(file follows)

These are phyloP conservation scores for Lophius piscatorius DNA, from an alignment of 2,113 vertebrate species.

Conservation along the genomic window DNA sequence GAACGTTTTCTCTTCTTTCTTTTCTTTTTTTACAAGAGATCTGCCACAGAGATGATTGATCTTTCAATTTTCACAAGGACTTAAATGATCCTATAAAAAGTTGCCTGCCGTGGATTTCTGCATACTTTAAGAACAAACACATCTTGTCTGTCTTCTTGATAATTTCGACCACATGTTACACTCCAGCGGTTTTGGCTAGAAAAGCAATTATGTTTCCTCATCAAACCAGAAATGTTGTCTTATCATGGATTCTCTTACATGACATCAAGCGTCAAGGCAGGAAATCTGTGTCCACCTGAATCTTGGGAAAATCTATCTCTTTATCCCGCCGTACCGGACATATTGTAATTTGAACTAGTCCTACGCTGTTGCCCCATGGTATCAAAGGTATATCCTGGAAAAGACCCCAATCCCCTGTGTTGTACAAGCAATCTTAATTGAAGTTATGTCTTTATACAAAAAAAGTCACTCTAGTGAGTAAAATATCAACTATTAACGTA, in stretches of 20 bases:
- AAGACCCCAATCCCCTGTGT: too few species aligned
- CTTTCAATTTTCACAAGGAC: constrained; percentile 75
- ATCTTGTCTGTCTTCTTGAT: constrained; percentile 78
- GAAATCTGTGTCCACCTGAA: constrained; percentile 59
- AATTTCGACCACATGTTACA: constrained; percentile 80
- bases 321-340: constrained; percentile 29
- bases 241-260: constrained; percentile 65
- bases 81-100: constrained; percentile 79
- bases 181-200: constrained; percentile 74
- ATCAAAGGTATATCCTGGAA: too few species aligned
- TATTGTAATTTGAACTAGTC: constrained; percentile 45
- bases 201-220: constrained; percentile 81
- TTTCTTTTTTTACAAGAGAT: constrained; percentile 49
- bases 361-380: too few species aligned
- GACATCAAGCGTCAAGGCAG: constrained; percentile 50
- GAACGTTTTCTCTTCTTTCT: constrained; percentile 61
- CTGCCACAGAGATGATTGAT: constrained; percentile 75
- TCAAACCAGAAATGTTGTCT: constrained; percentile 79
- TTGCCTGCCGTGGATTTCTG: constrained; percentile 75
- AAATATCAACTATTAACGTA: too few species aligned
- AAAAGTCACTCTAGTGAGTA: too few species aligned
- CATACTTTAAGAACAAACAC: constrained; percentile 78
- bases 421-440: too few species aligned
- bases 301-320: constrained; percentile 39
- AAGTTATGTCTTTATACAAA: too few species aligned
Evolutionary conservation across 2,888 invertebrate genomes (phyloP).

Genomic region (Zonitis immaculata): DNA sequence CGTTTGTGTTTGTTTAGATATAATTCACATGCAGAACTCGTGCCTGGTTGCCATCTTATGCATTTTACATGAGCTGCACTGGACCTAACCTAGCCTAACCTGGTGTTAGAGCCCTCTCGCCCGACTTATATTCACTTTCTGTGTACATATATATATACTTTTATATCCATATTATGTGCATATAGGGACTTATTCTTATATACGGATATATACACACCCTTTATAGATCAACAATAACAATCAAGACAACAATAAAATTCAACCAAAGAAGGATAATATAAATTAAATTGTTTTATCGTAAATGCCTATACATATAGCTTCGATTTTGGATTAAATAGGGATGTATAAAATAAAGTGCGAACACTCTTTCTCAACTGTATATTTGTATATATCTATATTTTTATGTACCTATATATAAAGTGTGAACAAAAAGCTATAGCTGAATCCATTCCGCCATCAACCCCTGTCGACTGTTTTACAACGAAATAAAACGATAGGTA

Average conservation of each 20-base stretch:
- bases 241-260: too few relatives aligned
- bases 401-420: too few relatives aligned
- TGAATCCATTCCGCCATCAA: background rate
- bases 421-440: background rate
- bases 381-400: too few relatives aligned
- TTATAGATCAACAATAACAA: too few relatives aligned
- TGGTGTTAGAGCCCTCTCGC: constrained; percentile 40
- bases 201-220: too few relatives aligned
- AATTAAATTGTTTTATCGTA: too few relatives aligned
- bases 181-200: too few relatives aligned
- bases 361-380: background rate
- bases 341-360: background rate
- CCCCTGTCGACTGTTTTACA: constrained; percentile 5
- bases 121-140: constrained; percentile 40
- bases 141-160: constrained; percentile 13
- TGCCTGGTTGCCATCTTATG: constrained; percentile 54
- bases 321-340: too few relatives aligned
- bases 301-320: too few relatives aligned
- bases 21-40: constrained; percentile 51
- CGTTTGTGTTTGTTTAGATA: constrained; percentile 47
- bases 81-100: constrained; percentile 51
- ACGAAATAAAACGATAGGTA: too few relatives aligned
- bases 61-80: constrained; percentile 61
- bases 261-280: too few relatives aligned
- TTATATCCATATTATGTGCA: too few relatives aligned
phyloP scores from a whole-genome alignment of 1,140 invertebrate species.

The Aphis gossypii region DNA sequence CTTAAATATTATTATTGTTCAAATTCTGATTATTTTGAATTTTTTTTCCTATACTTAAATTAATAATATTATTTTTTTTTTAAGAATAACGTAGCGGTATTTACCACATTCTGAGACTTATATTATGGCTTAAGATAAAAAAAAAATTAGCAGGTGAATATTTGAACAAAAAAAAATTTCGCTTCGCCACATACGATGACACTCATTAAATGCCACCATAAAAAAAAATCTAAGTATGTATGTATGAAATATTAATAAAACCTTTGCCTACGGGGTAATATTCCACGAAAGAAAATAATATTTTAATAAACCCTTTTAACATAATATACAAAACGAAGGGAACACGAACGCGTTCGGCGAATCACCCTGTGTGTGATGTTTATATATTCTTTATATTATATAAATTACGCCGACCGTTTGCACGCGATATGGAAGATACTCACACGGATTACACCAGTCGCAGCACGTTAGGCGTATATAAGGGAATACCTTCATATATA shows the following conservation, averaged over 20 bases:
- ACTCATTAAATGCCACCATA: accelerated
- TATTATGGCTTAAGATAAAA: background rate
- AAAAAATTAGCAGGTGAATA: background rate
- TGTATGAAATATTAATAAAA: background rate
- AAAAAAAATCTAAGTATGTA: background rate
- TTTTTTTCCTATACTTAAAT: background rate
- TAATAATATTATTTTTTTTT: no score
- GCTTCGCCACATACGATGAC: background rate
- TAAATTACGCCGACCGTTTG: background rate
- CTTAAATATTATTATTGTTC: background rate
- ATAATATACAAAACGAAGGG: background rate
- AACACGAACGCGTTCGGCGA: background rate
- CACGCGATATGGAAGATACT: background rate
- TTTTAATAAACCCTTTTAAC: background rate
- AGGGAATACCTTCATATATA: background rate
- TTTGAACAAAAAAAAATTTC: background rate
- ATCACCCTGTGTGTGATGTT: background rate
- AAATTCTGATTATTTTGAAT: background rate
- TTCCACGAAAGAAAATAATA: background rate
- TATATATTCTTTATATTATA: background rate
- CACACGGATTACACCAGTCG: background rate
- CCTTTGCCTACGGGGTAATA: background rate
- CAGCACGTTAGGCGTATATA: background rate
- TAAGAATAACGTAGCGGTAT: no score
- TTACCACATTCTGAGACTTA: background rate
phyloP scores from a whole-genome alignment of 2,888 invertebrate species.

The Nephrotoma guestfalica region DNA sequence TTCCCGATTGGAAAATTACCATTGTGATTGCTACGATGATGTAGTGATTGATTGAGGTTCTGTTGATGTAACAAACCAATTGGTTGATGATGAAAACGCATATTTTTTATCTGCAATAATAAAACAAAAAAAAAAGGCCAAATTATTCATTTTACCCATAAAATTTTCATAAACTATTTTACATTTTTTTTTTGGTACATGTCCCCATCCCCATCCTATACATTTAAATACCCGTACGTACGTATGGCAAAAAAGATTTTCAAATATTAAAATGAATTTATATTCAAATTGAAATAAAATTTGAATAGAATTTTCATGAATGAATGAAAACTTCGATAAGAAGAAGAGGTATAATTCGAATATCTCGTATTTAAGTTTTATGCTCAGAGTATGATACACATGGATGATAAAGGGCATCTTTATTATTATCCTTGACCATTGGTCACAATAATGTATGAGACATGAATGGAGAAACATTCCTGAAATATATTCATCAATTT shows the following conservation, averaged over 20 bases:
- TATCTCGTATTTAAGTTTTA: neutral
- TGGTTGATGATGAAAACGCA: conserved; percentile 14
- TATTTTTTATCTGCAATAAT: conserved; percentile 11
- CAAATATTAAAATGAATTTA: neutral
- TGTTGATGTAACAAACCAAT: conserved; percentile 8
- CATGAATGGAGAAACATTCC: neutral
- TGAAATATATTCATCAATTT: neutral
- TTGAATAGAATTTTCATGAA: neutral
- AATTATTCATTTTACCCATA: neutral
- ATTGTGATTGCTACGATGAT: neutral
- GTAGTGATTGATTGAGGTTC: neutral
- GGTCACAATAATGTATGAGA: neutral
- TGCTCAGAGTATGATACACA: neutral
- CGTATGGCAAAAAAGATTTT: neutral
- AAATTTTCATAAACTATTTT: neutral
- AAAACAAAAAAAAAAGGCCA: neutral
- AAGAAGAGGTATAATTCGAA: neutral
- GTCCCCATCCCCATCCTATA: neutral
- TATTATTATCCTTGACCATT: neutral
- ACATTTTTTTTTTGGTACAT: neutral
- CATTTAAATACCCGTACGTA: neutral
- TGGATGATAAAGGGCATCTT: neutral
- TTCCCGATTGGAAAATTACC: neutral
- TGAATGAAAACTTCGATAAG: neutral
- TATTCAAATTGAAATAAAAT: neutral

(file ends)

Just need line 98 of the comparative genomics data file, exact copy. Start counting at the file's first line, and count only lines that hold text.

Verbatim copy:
- CGTATGGCAAAAAAGATTTT: neutral